A former police officer in Columbus, Ohio, has been indicted on murder charges stemming from the shooting of a young Black man after apparently confusing his bag of sandwiches for a gun nearly one year ago.
A grand jury on Thursday brought down the indictment against former Franklin County Sheriff’s Office deputy Jason Meade, who shot Casey Goodman Jr. six times, including five times in the back, on Dec. 4, 2020. Meade, 44, was formally charged with two counts of murder and one count of reckless homicide in the shooting on Dec. 4, 2020, the Columbus Post-Dispatch reported.
Goodson, 23, was reportedly inside his home or right in front while holding sandwiches when he was fatally shot in front of his mother and two toddlers. Police maintained Goodson was outside of his home and tried to justify the lethal force because they somehow mistook the sandwiches for a gun.
Goodson’s mother, Tamala Payne, said his autopsy results show he was struck six times from behind with a “high-powered rifle.”
The U.S. Marshal for the Southern District of Ohio was quick to justify the shooting and maintained that Meade gave Goodson a command to drop a gun he was accused of waving at an officer as he drove home returning from a trip to the dentist.
Police say they recovered a gun, but Goodson’s family said he is licensed to carry one and doubted he would just brandish it at law enforcement. Instead, they say, he was carrying a bag of sandwiches from Subway when he was shot in the back and fell into his home with his keys still dangling in the door’s lock.
More than two months after the shooting, Franklin County Sheriff Dallas Baldwin downplayed Goodson being shot in the back, insisting that “criminal investigations over the years have shown that the physical location of gunshot wounds alone don’t always tell the entire story of what happened.”
Ohio Attorney General Dave Yost declined to take up the case because he said Columbus police took three days to bring the case to their attention. Columbus police also waited two days before they officially identified Goodson as the victim.
Payne previously claimed the police had changed stories multiple times, prompting suspicion of some kind of a coverup.
“My son was murdered in cold blood, and we don’t have no answers as to why he was murdered,” she said less than a week after his shooting. “It is not a question to me at all at this time if my son was murdered or not.”
Goodman’s shooting was the first of three high-profile police killings of Black people in Columbus in instances of preventable violence for which no members of law enforcement have been held accountable. Thursday’s indictment was one step closer to reversing that fact.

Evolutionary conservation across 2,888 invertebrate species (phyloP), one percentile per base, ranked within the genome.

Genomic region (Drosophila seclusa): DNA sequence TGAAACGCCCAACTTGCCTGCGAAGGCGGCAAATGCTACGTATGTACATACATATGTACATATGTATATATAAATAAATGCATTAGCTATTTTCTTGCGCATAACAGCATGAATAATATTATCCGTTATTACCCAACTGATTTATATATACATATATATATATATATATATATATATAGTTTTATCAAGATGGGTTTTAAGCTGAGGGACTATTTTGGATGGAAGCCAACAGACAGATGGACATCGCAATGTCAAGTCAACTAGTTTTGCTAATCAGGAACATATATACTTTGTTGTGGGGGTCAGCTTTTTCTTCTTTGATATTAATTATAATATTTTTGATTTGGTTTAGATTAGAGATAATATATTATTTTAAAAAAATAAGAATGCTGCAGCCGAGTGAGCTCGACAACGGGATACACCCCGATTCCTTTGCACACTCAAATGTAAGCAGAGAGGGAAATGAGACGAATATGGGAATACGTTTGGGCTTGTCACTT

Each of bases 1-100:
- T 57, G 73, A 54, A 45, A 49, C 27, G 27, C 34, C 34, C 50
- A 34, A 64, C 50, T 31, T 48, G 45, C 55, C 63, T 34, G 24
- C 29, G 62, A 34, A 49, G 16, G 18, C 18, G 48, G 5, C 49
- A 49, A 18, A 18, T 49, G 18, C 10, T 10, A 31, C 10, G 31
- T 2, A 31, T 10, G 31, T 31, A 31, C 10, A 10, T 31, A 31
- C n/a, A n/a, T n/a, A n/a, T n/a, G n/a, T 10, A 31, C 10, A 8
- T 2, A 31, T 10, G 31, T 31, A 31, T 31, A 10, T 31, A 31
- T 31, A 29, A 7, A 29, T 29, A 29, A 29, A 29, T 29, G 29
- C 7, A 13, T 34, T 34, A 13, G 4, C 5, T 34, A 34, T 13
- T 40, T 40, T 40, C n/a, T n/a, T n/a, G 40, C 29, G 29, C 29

Less than three weeks after Meade gunned down Goodson, Columbus Police Officer Adam Coy shot and killed Andre’ Hill within seconds of seeing him emerge from a dark garage. The shooting in the early morning hours of Dec. 22 was recorded on bodycam that showed Coy likely racially profiled Hill — a 47-year-old Black man — when he inexplicably mistook a cellphone for a gun.
A little more than a month after that, Columbus Police Chief Thomas Quinlan was demoted before resigning. Days later, Coy was charged with murder, felonious assault and dereliction of duty for failure to inform his fellow officer that he felt threatened. Additional bodycam footage showed that Hill laid on the ground for roughly 10 minutes before officers attempted chest compressions, leading to suspicions that his life could have been saved had legally required action been taken sooner.
A few months later, the Columbus Police Department found itself back in a similar scenario after one of its officers gunned down 16-year-old Ma’Khia Bryant on April 20 — the same day a hurry convicted Derek Chauvin of murdering George Floyd.
Ma’Khia was shot and killed after Columbus Police Officer Nicholas Reardon responded to a call alleging there was a violent disturbance at a local residence. There have been conflicting accounts over whether Ma’Khia called 911 since she was allegedly the target of physical threats on the day of the incident. Reardon’s camera captured Ma’Khia’s last moments, where she can be seen lunging towards a woman with a knife. Reardon fired four times after commanding Ma’Khia to put down the knife, striking Ma’Khia to the ground. The case went to a grand jury in July. As on Thursday, Reardon had not been indicted for Bryant’s death.
This is a developing story that will be updated as additional information becomes available.
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